This partisan challenge you have laid at the feet of Republican senator Mitch McConnell, however, is beneath you, as I’m sure that your available budget is far, far greater than three times Senator McConnell’s. It is a specious, and cheap argument that you are making. It would be more fair, I think, to replace the 3:1 ratio you suggest with a calculated figure that reflects the ratio of your wealth to Senator McConnell’s. So, for instance, if your wealth is ten times greater than his, your offer should be to match his donation at the ratio of 10:1.

Because I love my country no less than you, I will extend the same offer to you. I will donate, let’s say 10% of my wealth to help the government pay off its’ debts, if you will match my contribution with a contribution calculated as three times multiplied by the factor by which your wealth exceeds mine. I’m serious, and await your reply. Best regards, Fred, a patriot living in Wilmintgon, IL.

uncle_fweddy on January 12, 2012 at 3:23 PM

I believe it’s this line of thinking that allows the “patriotic” narrative to continue. Instead of rejecting Buffett’s dishonest “offer” on principle and forcing him to show his cards (and the weak hand he is playing), we start making assumptions of what other people can afford to do on our behalf to pressure Buffett into making good on his bluster. How do you know that McConnell won’t miss the 500K and why is it even relevant to the discussion? We argue issues on their terms and immediately go on the defensive when we need to be narrowing the discussion to the question of why, when government spends irresponsibly, the burden of accountability for filling the gap falls on the taxpayer in the form of more taxes, regulations and fees rather than on the incompetent and corrupt government in the form of spending cuts (or, at the very least, cuts to the rate of growth in spending).

fitzfong on January 12, 2012 at 11:30 AM

Where’ve you been the last 3 years? I think the Tea Party has that argument covered.

This was a P.R. stunt, nothing more. Exploiting Buffett’s blunder doesn’t require the abandonment conservative principles. The idea here is to use Buffett’s ideology against him; with full knowledge he couldn’t possible accept the terms proposed. It’s the equivalent of saying, “Ok, for argument’s sake, I’ll go along with your stupid-ass redistributionist ideology just this once. 5%. Lead the way my friend.”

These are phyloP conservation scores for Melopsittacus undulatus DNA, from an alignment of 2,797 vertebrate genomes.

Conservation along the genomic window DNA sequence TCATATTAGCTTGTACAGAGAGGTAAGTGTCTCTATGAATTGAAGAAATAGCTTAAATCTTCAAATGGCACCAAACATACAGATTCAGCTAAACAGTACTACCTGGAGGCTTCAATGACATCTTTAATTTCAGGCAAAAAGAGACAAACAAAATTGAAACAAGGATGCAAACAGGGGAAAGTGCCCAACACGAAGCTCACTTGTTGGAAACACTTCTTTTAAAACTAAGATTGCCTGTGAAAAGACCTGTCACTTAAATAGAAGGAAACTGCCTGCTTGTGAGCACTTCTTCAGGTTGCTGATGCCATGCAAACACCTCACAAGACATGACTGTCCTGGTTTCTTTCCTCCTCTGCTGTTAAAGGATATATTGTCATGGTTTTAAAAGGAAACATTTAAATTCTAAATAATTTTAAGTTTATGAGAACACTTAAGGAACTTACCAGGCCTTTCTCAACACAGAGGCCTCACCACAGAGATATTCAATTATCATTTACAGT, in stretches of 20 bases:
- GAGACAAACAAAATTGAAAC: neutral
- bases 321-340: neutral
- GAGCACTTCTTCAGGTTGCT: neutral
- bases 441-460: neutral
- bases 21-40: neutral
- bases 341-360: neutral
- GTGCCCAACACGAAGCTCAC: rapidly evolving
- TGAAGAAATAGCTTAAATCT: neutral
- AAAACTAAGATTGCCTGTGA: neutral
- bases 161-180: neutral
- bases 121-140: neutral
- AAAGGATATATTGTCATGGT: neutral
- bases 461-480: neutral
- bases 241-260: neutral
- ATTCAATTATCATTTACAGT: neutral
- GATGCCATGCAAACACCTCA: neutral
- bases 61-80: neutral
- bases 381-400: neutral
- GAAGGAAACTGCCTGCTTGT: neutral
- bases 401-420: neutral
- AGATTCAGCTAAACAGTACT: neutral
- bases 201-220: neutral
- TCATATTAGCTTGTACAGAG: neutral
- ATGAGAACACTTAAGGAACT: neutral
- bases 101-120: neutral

It’ll never happen and the old fart will look like an idiot because of it.

Whiskey Lima on January 12, 2012 at 3:29 PM

I’ll DONATE money after you call off your lawyers and pay the 10 years of back taxes you already owe.

dentarthurdent on January 12, 2012 at 11:28 AM

Hear, hear!

RJL on January 12, 2012 at 4:34 PM

OK, fine. I hope ALL of the Republicans take him up on it, and make a great show of leading by example even though they aren’t wealthy (unless they are wealthy). THEN let Obama raise Buffet’s taxes on top of that (and let’s remove the charitable donations exemption) and see how he feels.

So we have what, over a 150 Republicans in the house and 41 in the Senate? I know Buffet is super wealthy, but maybe combined they can all take a chunk of that wealth he seems to hate so much.

Esthier on January 12, 2012 at 6:03 PM

How about if Buffett starts by PAYING THE MONEY HE ALREADY OWES??

Dollayo on January 13, 2012 at 1:27 AM

I think the old bible saying about it’s harder for a rich man to go to heaven that putting a camel through the eye of a needle applies. here. This guy will rot in hell along with all of his other power crazed egotistical lib politicians.

I wonder if any human on the planet has outsourced more jobs than this guy. I can’t think of any.

Of course, he’s just getting by and it was necessary for him to outsource 3 million jobs over the last couple of decades.

acyl72 on January 13, 2012 at 7:23 AM

Comment pages: 1 2